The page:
The next morning found us all in great spirits. Constantine was even more upbeat about his friend and was sure we could stay with him. His friend would feed us and take care of us and help us get back to Zimbabwe.
So we set off into the city to find the ANC headquarters. I was still looking for a tall flagpole with the ANC flag flying brightly in the sun when Constantine ducked down an alleyway, nervously glancing over his shoulder.
“Quick Michiko, come on,” he said, pulling my elbow.
“What are we…?”
“Sssshhh. Just follow.”
I imagined that we were taking a shortcut and did as I was told. Down one alleyway, then another, then another, finally stopping to knock on a plain black metal door.
A man with a rifle opened. Constantine exchanged a few words with him, he nodded his head, and opened the door for us to come in. More men with guns inside. A desk, a few chairs and a file cabinet.
Another man approached us and gave Constantine a hug. They talked and it dawned on me that this WAS the ANC headquarters. It all made sense. The ANC was considered a rebel grouped by South Africa and their Lusaka headquarters had been bombed before. So it made sense that its location was kept secret and it made sense that these men were armed.
A few minutes later, Constantine’s friend left with us and we all climbed on board a bus headed out to the suburb of Kabwata. This was a high poverty, high density suburb, the poorest of the poor. We followed the friend through the neighborhood. Finally, he stopped at a well kept house. A friendly looking man opened the door and the smell of freshly roasting meat wafted out, reminding me of how hungry I was.
Inside, a thin, pretty woman was bent over a small fire, cooking the meat. The house was neat, and had things that boasted of a more affluent life: a TV, Wrigley’s Spearmint gum, Ivory soap, Crest toothpaste. An ANC calendar hung on the wall, along with a picture of Nelson Mandela.
We were invited to sit and eat, to which we happily agreed. This was the house of Gordon and Roster Nasilele. Gordon was the local ANC leader of the area. After we ate, we cleaned up and talked. Gordon asked us what the purpose of our stay was. I gave him an SGI Graphic that I had brought with me and explained that we were on a mission for peace and individual happiness. We discussed Buddhism for a while and then Gordon announced that we would go for a walk.
And walk we did. We received a walking tour of Lusaka. By this point, I was thoroughly enjoying myself. Gordon reminded me of a Gakkai chapter chief, describing the difficulties faced by his ANC members in Lusaka. His concern for them was so genuine, that I could sense his pain. He himself was in exile. He had a fairly good middle class life in South Africa before exile. Now he was living in a high poverty area and he and Roster’s five-year-old son had succumbed to cholera the year before. I could not imagine his suffering but felt that by introducing him to Buddhism, somehow, I was doing something to help.
We stopped at an apartment building to visit one of the ANC members. What follows is a bit of synchronicity that I can’t explain: this particular ANC member was also a Gakkai member. Imagine the shock on my face when we entered this man’s apartment and found a HUGE Japanese style black butsudan in the middle of his living room.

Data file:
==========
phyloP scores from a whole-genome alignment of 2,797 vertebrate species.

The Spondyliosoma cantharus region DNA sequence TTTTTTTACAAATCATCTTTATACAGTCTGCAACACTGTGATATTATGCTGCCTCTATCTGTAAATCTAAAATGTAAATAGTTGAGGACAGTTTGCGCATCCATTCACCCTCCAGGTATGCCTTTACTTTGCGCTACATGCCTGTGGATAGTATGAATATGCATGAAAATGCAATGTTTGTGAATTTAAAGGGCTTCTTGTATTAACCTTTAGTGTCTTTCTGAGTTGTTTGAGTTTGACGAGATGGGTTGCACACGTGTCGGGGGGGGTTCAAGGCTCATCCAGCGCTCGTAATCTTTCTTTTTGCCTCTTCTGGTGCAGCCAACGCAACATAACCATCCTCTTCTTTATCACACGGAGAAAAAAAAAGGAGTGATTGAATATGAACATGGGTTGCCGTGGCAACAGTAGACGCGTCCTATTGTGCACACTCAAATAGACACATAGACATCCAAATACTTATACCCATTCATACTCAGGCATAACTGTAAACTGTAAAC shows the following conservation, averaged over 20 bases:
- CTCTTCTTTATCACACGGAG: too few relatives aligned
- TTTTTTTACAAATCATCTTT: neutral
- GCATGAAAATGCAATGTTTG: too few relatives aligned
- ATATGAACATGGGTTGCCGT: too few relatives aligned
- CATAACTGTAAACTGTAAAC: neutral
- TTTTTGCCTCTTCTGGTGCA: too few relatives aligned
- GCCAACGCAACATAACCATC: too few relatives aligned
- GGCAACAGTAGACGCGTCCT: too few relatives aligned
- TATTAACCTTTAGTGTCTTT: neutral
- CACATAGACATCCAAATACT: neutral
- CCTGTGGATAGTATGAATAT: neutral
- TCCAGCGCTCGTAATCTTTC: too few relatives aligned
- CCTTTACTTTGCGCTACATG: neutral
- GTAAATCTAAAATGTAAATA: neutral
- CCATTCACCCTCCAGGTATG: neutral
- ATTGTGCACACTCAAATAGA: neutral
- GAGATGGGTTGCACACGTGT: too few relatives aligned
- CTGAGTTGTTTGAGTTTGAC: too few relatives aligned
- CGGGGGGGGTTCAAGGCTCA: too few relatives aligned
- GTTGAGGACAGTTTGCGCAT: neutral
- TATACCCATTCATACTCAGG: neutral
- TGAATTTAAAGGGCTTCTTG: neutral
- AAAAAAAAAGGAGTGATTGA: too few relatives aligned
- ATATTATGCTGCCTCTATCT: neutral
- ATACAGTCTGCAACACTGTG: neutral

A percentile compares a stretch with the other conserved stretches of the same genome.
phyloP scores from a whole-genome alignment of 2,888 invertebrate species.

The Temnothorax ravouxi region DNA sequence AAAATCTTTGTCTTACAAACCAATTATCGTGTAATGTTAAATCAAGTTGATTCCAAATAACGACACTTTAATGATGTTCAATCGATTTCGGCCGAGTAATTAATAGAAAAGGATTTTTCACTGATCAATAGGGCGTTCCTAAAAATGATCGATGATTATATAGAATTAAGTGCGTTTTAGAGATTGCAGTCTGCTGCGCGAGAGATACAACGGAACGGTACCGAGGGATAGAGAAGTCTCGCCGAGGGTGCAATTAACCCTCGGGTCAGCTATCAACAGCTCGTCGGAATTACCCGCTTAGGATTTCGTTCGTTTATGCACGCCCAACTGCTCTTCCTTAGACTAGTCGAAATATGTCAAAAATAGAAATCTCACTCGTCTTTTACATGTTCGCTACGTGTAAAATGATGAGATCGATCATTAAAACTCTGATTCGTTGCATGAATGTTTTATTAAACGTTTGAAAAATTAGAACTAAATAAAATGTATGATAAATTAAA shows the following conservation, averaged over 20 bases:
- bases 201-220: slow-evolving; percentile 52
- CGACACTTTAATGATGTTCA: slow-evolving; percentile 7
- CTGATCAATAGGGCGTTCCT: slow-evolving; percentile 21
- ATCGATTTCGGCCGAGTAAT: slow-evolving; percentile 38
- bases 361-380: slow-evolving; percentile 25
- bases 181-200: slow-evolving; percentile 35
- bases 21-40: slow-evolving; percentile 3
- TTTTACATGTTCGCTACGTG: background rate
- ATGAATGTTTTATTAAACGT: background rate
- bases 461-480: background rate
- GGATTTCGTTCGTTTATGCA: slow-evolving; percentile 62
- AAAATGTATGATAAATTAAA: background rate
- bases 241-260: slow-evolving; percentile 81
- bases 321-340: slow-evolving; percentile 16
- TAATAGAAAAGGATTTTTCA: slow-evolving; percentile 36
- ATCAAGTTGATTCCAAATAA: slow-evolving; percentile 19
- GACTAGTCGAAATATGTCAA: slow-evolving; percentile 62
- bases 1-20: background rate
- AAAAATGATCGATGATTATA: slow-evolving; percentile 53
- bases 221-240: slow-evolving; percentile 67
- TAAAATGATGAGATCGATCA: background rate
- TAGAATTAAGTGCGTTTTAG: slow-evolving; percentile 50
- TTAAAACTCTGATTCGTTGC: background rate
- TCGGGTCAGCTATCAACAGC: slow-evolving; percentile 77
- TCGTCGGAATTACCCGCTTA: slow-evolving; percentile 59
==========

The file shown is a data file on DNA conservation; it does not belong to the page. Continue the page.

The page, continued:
It was truly an amazing moment. From that point on, I knew that I was really being protected. That even though I was completely out of money, in a country where I knew no one, with no way to communicate, I felt safe.
From this member, I found out that our meeting was a block away.
We enjoyed the rest of the night at Gordon and Roster’s house. Waking early the next day, we walked to the meeting place. Imagine my joy when I heard 200 people doing gongyo together.
“See,” I said to Patrick and Constantine. “THAT’s what it sounds like.” I pointed at the altar. “And see that. THAT is the Gohonzon.”
The meeting was wonderful and I was able to connect Patrick and Constantine to the local members. After numbers were exchanged, we realized that it was time to say our goodbyes to Gordon and Roster. Honestly, even though I had met them the day before, it felt like saying goodbye to life-long friends. I took a picture of the two of them, Gordon holding the SGI Graphic, in front of their house.
Gordon walked us to the truck depot. We figured we could hitch a ride with a driver back to Zimbabwe. Patrick’s father lived in Zambia and somewhere during the course of our trip, Patrick decided to visit him. We found a truck driver named Thousand, who could get us to the border. I wasn’t even worried that I didn’t know how I would get from the border to Harare. I knew we would be protected.
I gave Patrick a big hug. “Thank you for having faith,” I said. That was the last time I saw him.
Constantine and I boarded the truck and had a nice ride back to the border. We made it well before closing time. We managed to hitch a ride back with a rich diamond mine owner in his white Mercedes C-class. I sipped brandy on leather seats all the way back to Harare.
Well, that’s the end of my story.
I’ve lost contact with Constantine and Patrick and Gordon and Roster, but
I’m sure we will meet again someday.
that accompany this story are here.)